Kent uses Sal Ammoniac for flux, but I don't know anything about it. I neutralize after tinning, and do a phosphoric acid cleaning after filing the lead.
The way Kent demonstrates it, Sal Ammoniac seems like a better flux than anything I have used.
my grandfather & i hammered (he did most) on wood copper & brass to make little spoons when i was 10 or so.
practically chewed asbestos, died from broken hip in his mid 90's.
Ammoniac key word of the day?
I can tig weld up some edges where needed , but others I'll wimp out & use a little harder filler. A little hard to do perfect complex metalwork at home at night after work without having better tools or workplace or enough consecutive metal work practice.
Metal 2 Metal is very good stuff for the application, but really, dont just let it sit overnight and get at forming, just let it set up and start working it. The longer you wait the harder it is to deal with.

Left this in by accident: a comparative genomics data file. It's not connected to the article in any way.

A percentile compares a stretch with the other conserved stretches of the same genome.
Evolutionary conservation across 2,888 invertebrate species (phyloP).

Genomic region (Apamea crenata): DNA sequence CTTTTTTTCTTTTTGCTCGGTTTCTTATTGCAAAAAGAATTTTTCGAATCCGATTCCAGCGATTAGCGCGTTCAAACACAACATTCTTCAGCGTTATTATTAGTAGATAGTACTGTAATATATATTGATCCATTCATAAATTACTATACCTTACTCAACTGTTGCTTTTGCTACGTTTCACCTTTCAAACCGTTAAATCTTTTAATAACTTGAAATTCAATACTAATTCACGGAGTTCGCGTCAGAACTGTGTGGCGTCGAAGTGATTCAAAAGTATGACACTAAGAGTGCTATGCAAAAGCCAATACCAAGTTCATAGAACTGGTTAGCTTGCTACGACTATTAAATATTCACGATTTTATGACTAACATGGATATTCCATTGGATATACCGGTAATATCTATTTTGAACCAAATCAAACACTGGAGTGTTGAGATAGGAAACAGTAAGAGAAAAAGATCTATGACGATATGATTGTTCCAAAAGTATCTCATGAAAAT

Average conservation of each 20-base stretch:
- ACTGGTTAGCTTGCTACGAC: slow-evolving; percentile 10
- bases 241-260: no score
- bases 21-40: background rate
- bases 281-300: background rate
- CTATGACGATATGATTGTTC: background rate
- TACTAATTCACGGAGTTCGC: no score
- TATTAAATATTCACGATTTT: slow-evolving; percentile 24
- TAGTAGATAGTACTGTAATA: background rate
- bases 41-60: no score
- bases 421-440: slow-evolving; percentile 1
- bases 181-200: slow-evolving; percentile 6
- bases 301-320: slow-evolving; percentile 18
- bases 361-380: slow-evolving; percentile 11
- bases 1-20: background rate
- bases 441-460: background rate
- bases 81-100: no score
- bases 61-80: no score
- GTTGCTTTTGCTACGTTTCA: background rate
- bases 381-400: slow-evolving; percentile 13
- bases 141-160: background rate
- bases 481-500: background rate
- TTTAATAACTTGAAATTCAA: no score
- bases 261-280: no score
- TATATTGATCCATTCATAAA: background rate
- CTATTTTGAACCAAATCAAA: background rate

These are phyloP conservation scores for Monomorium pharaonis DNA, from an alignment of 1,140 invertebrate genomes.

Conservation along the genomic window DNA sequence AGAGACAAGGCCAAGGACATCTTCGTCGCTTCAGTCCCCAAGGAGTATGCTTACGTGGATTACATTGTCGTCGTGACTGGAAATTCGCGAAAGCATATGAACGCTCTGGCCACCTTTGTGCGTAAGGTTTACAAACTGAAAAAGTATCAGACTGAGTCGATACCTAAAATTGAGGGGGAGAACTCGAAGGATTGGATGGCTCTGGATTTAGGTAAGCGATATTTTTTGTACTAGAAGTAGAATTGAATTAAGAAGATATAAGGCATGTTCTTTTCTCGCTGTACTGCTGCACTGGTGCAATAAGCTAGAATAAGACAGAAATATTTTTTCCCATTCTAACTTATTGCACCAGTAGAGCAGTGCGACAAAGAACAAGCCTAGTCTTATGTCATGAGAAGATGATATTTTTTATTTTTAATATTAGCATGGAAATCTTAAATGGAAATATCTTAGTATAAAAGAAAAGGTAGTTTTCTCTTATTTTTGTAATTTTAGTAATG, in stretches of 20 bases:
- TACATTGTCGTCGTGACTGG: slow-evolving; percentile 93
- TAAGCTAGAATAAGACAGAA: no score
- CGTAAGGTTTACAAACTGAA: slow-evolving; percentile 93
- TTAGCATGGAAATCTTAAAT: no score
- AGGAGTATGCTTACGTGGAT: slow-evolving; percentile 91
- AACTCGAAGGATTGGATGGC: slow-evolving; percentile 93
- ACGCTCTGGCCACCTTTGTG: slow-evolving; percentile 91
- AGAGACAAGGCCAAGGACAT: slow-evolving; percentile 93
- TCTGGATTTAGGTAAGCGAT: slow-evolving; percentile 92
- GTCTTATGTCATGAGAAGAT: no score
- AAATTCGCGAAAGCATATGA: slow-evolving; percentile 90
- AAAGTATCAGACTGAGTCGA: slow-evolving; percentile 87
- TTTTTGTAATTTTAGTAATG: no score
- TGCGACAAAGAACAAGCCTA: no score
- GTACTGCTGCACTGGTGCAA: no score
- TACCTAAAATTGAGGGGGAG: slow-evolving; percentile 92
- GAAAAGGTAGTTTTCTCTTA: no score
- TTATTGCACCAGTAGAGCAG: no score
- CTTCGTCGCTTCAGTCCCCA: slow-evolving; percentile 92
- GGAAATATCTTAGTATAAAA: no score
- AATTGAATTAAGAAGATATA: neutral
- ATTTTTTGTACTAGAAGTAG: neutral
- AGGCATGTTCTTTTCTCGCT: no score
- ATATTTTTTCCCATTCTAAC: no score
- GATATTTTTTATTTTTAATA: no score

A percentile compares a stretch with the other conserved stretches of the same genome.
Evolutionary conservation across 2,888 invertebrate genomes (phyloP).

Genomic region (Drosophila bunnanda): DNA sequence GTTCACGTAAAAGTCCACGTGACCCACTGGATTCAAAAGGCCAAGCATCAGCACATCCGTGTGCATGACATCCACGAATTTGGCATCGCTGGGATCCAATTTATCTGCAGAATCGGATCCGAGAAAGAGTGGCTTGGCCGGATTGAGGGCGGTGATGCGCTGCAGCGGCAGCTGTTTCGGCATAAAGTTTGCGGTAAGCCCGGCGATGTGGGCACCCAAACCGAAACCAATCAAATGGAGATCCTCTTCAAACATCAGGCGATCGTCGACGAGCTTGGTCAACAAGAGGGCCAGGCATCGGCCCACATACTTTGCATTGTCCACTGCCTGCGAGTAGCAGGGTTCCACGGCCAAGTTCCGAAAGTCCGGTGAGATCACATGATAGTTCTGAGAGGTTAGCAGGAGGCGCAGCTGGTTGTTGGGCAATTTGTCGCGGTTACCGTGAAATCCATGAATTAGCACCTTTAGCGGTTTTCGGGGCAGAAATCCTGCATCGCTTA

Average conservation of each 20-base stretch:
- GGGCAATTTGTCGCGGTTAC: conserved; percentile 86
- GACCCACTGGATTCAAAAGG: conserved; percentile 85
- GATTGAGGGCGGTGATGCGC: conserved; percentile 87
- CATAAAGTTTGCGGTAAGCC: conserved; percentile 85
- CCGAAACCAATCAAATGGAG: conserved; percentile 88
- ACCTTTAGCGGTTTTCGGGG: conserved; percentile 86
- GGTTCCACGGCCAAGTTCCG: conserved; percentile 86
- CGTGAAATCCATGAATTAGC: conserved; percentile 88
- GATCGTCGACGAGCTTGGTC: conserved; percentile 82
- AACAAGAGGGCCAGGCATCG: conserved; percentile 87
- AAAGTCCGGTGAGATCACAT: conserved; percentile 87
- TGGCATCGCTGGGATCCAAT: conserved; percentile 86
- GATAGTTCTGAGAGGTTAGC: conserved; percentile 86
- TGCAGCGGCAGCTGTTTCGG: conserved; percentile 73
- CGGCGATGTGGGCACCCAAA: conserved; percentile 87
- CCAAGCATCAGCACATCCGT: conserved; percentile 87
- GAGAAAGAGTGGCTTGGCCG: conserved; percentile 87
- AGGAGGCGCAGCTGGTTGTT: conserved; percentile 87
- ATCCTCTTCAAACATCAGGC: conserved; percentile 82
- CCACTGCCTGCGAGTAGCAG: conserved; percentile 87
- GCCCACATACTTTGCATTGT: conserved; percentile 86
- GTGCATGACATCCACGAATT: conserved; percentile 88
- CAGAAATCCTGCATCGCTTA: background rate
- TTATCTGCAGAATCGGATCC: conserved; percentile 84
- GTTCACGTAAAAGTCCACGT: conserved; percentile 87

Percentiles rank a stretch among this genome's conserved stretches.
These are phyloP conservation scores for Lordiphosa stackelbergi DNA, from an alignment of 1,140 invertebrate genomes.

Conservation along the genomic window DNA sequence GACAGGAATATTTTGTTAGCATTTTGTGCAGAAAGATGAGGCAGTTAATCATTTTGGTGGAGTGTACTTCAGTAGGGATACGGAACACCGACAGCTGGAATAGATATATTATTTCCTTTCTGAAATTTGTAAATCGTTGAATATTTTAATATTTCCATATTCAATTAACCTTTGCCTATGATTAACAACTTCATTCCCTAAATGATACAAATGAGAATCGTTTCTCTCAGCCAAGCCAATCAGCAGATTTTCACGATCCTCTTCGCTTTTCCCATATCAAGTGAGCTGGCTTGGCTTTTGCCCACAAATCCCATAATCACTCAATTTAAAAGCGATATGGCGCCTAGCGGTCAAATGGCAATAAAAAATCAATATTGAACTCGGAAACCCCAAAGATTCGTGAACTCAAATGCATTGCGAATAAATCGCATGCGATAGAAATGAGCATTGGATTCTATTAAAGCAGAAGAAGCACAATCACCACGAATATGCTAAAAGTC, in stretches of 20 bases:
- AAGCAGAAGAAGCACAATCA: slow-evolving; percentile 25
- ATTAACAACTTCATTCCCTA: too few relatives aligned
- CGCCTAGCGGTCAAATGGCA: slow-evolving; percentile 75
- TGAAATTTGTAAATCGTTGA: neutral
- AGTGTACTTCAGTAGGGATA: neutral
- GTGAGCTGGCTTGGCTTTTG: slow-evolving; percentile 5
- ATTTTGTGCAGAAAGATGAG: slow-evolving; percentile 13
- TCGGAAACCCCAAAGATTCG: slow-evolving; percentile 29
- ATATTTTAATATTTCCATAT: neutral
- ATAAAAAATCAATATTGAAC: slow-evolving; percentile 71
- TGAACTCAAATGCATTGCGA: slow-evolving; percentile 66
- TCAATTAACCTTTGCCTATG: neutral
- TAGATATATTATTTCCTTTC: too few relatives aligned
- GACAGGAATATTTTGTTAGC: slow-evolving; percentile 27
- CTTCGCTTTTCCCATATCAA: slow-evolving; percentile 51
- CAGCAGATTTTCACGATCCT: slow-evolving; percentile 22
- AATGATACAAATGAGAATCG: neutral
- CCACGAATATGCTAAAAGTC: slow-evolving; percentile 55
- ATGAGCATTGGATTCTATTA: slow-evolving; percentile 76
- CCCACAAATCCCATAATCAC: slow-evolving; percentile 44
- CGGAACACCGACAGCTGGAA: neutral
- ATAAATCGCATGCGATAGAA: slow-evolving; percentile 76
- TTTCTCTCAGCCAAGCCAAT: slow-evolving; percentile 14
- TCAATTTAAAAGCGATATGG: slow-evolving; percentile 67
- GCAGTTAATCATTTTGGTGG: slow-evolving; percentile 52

We used to have a guy come in to patch our lead lined anodize tanks, the tiny little torches he kept in his pocket did such beautiful work. McMaster Carr still sells bar solder for 25 bucks a pound stick, that is still 60/40 so its easy enough to find and try.
Right now we are replacing both the quarter panel and roof panel on a chevelle. Vinyl top and a garage collapse. Get to the between seem from the AMD roof and Goodmark quarter and it looks like a 2" strip of metal welded in would be a better choice, still dont know which way we are going to tackle that. I know the lead stays more flexible, but metal 2 metal is so hard, I cant see it being better than welding the two together as hard as it gets.
The large soap bar block of SA christmas gift wow'd my dad. His dad likely used same thing in 1920's here.
If all my dad & i do is make our soldering gun tips we rarely use better then new, it was worth it.
Will need a little harder filler for the edges of this aluminum spoiler also after I tig it together. May just bond it to my existing aluminum cover so I don't warp the F out of it & use some eurosoft I have for the joint area.